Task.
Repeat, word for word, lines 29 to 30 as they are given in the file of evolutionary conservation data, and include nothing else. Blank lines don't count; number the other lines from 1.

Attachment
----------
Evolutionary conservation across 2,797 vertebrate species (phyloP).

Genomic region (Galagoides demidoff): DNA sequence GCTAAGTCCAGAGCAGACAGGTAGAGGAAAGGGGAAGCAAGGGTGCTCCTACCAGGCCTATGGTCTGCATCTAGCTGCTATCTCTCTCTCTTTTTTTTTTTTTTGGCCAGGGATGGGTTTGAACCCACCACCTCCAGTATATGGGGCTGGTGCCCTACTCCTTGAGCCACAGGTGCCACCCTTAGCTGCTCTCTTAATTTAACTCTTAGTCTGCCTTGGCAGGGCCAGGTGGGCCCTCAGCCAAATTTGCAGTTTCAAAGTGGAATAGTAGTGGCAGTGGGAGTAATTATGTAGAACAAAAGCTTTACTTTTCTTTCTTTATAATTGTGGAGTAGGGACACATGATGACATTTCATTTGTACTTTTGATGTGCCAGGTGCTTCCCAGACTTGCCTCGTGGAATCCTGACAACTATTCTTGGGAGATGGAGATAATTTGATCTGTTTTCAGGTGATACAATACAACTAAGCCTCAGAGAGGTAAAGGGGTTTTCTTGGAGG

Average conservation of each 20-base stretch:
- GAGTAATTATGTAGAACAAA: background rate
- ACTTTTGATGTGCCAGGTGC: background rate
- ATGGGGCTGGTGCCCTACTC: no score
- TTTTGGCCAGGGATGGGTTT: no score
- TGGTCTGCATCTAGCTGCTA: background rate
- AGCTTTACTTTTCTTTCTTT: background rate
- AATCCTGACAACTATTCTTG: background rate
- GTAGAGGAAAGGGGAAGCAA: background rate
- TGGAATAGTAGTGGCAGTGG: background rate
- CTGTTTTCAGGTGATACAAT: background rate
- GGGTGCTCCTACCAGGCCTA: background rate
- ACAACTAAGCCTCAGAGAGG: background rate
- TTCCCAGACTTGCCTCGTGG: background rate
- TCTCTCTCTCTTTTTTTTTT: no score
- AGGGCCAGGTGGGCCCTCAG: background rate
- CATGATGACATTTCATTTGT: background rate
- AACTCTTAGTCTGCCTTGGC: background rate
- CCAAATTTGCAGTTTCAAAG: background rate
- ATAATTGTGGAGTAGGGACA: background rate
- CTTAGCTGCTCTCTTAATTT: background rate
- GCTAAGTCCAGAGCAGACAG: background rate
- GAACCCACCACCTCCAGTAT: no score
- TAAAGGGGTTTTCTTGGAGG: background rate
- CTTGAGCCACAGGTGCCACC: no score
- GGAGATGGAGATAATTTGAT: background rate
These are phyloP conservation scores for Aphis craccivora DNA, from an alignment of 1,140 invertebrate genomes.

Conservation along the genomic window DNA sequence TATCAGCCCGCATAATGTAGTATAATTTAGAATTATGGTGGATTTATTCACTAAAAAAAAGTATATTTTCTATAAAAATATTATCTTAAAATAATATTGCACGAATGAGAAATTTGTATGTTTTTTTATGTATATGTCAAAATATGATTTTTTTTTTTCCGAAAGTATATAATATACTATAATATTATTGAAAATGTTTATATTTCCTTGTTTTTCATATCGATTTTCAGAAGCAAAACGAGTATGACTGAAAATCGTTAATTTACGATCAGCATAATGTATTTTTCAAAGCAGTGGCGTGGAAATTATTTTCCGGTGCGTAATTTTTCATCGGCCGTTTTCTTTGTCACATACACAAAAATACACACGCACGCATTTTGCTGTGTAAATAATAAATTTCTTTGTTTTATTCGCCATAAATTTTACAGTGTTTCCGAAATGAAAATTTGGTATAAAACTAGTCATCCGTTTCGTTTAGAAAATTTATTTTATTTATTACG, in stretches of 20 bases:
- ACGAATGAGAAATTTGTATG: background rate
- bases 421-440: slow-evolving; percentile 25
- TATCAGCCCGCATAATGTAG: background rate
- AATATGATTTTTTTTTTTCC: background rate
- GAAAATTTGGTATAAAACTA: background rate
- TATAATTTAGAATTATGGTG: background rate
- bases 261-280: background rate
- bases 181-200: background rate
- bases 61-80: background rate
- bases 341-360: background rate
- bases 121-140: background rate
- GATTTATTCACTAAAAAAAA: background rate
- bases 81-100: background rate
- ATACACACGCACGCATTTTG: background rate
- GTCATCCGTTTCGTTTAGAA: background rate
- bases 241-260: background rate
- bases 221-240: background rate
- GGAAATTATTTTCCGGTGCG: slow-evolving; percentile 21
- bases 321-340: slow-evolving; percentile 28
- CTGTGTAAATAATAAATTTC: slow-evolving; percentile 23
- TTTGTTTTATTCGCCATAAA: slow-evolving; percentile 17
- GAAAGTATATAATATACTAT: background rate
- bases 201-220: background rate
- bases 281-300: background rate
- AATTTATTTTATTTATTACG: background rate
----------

These are phyloP conservation scores for Aphis craccivora DNA, from an alignment of 1,140 invertebrate genomes.

Conservation along the genomic window DNA sequence TATCAGCCCGCATAATGTAGTATAATTTAGAATTATGGTGGATTTATTCACTAAAAAAAAGTATATTTTCTATAAAAATATTATCTTAAAATAATATTGCACGAATGAGAAATTTGTATGTTTTTTTATGTATATGTCAAAATATGATTTTTTTTTTTCCGAAAGTATATAATATACTATAATATTATTGAAAATGTTTATATTTCCTTGTTTTTCATATCGATTTTCAGAAGCAAAACGAGTATGACTGAAAATCGTTAATTTACGATCAGCATAATGTATTTTTCAAAGCAGTGGCGTGGAAATTATTTTCCGGTGCGTAATTTTTCATCGGCCGTTTTCTTTGTCACATACACAAAAATACACACGCACGCATTTTGCTGTGTAAATAATAAATTTCTTTGTTTTATTCGCCATAAATTTTACAGTGTTTCCGAAATGAAAATTTGGTATAAAACTAGTCATCCGTTTCGTTTAGAAAATTTATTTTATTTATTACG, in stretches of 20 bases: